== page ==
What Exxon knew about climate change, and when it knew it

A view of the Exxon Mobil refinery in Baytown, Texas in this September 15, 2008 file photo.  About 30 percent of shareholders of both Exxon Mobil Corp and Chevron Corp backed calls for more disclosure surrounding their use of hydraulic fracturing May...
A view of the Exxon Mobil refinery in Baytown, Texas in this September 15, 2008 file photo. About 30 percent of shareholders of both Exxon Mobil Corp and...
It's been well established over many years that Exxon is one of the world's leading voices when it comes to denying the evidence of climate change. What's new, however, are reports that the oil giant has quietly operated for decades on the assumption that the scientific evidence is real.
The L.A. Times had a fascinating piece on this yesterday, which deserves to have an impact on the broader policy discussion.

[In 1990] in the far northern regions of Canada’s Arctic frontier, researchers and engineers at Exxon and Imperial Oil were quietly incorporating climate change projections into the company’s planning and closely studying how to adapt the company’s Arctic operations to a warming planet.

Of particular interest are the efforts of Ken Croasdale, a senior researcher for Exxon’s Canadian subsidiary, who reportedly focused considerable effort into "trying to determine how global warming could affect Exxon’s Arctic operations and its bottom line."

Between 1986, when Croasdale took the reins of Imperial’s frontier research team, until 1992, when he left the company, his team of engineers and scientists used the global circulation models developed by the Canadian Climate Centre and NASA’s Goddard Institute for Space Studies to anticipate how climate change could affect a variety of operations in the Arctic. These were the same models that -- for the next two decades -- Exxon’s executives publicly dismissed as unreliable and based on uncertain science.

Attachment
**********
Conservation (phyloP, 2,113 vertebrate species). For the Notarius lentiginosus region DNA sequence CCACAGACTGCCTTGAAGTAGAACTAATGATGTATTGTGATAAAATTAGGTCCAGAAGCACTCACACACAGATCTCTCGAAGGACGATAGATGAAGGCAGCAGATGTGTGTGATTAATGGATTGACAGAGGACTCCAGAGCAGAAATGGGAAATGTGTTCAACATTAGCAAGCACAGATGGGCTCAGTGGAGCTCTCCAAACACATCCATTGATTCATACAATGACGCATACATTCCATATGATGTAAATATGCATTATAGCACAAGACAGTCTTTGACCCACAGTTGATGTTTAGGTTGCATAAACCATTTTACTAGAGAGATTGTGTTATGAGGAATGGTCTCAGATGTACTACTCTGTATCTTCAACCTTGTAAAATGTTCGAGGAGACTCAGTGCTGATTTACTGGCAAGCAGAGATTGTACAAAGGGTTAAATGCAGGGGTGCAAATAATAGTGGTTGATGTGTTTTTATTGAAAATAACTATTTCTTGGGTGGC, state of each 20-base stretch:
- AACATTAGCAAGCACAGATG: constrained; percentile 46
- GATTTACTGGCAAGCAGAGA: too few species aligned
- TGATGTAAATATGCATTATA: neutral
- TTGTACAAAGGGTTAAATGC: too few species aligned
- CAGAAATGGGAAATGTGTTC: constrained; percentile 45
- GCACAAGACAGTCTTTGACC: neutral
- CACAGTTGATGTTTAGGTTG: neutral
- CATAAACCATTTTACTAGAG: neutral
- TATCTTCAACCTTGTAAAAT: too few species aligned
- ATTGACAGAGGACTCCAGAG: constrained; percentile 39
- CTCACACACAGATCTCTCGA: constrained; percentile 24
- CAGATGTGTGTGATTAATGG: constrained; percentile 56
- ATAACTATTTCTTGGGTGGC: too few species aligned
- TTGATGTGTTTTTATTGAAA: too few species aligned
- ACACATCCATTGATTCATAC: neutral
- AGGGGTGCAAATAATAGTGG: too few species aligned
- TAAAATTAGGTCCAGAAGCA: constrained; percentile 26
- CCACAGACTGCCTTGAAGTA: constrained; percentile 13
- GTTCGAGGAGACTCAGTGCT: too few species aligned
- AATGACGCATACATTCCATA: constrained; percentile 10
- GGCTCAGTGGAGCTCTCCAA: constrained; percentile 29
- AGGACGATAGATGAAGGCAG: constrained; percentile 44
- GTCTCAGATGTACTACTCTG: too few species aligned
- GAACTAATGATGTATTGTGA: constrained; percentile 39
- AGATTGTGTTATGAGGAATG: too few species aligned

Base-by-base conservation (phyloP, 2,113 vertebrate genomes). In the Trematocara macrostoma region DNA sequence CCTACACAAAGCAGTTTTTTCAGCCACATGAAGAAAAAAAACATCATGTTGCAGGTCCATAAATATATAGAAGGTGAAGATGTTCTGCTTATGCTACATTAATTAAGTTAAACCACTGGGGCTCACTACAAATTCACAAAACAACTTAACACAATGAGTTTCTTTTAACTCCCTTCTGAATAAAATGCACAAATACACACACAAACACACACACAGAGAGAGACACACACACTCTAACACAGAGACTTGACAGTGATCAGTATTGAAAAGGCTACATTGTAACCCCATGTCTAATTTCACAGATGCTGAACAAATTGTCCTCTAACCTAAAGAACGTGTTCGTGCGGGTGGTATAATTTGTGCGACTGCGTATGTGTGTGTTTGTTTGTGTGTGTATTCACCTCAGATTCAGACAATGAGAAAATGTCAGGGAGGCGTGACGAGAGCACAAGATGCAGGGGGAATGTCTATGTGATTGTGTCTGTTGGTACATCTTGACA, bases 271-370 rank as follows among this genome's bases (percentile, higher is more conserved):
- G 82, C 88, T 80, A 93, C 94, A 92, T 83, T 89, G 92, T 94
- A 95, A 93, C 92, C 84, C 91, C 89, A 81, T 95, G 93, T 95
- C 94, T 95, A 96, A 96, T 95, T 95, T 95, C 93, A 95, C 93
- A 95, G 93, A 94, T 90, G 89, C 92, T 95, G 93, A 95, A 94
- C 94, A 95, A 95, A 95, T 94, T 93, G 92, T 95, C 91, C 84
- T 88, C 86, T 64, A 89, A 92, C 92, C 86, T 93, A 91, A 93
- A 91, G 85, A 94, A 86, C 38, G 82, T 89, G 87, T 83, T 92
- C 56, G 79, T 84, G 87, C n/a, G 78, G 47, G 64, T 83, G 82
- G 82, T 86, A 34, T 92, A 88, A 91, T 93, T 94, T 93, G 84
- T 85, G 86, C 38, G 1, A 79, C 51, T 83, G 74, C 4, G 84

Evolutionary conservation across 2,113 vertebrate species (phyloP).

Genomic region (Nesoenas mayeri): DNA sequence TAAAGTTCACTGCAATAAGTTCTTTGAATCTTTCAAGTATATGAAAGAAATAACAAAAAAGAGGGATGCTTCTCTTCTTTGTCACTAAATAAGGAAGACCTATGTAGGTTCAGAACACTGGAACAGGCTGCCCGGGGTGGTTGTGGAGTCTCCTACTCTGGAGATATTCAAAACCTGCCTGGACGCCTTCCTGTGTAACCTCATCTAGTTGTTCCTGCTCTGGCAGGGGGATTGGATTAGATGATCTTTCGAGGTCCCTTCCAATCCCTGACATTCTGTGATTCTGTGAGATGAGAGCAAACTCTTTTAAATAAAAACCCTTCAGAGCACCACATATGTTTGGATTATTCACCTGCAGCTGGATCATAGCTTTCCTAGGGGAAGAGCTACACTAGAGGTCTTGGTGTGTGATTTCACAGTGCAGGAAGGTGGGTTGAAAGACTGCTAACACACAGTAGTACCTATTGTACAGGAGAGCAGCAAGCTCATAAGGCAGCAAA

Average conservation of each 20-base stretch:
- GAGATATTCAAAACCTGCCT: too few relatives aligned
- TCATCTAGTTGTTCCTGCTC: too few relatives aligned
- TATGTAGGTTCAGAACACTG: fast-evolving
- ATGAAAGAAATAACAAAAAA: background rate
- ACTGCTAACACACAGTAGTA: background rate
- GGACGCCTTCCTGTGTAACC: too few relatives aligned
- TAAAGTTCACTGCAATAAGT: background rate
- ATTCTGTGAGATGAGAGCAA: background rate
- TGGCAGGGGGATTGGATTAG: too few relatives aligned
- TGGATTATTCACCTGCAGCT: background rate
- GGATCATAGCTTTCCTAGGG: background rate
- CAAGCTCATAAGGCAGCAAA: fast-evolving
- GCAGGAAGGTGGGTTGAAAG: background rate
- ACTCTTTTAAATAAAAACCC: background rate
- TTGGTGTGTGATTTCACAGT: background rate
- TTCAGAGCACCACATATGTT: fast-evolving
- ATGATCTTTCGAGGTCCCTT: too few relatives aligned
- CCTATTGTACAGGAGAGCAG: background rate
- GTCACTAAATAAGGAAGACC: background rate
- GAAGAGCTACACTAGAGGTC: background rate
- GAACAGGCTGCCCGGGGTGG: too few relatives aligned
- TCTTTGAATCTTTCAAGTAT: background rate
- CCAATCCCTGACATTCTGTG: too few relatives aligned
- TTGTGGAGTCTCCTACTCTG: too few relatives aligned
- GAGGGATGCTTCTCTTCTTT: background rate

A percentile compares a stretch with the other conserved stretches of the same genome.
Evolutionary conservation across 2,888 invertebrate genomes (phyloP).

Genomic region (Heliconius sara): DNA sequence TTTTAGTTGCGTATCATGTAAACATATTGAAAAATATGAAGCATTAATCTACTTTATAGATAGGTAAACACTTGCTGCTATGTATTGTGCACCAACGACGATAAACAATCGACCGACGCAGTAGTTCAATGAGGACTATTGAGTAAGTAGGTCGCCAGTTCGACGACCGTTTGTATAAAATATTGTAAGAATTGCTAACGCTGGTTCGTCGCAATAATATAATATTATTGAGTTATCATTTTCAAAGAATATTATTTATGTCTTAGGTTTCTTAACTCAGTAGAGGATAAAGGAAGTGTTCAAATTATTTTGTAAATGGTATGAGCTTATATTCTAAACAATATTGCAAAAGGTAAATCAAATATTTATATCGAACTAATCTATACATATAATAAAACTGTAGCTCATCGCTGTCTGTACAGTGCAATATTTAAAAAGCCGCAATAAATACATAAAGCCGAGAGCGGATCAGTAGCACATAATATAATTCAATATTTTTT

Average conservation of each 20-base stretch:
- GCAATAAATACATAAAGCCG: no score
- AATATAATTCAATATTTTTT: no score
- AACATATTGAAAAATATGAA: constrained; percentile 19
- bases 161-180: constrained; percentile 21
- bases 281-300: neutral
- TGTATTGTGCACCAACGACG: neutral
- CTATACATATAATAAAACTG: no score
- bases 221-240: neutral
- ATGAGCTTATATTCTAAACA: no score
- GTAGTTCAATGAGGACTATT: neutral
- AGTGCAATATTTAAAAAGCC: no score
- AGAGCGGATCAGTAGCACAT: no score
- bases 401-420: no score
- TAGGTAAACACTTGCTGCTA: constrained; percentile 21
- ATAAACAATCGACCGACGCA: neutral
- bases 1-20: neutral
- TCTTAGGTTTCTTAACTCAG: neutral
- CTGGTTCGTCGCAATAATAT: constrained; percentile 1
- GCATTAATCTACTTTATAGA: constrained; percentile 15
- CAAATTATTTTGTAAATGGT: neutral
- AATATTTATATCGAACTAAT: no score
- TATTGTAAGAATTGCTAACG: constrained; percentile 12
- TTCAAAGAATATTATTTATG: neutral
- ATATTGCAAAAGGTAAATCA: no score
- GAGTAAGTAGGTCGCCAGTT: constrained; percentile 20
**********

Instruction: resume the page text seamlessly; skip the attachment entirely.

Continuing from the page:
This is no small detail. Based on the L.A. Times' reporting, Exxon accepted the fact that climate change is real. Exxon also put those beliefs into action, basing company decisions on the available science.
But at the same time, Exxon also seems to have denied the very evidence it was acting upon.
Also over the weekend, the New York Times published a piece from Harvard's Naomi Oreskes, who noted, "As early as 1977, one of Exxon’s senior scientists warned a gathering of oilmen of a 'general scientific agreement' that the burning of fossil fuels was influencing the climate. A year later, he had updated his assessment, warning that 'present thinking holds that man has a time window of five to 10 years before the need for hard decisions regarding changes in energy strategies might become critical.'"
In the years that followed, however, Exxon, which became ExxonMobil, urged policymakers around the world not to take steps to address the intensifying climate crisis that its own scientists and engineers recognized.
All of this evidence is important in the context of the policy discussion, but there's a political angle that's worth appreciating. Every conservative -- in Congress, in state legislatures, in the media -- who has dutifully regurgitated far-right talking points and denied climate science, thought they were aligned with Exxon. They weren't -- the oil giant recognized the science as true, even when the company's political allies didn't.
Consider the implications for a policymaker like Republican Sen. Jim Inhofe of Oklahoma (Senator Snowball), who continues to believe the entirety of climate science is an elaborate "hoax." These latest revelations suggest Inhofe has positioned himself to Exxon's right.
Or put another way, when the far-right senator makes his case against global warming, it's not just the reality-based community who considers Inhofe's ridiculous -- even Exxon engineers believe the senator is wrong.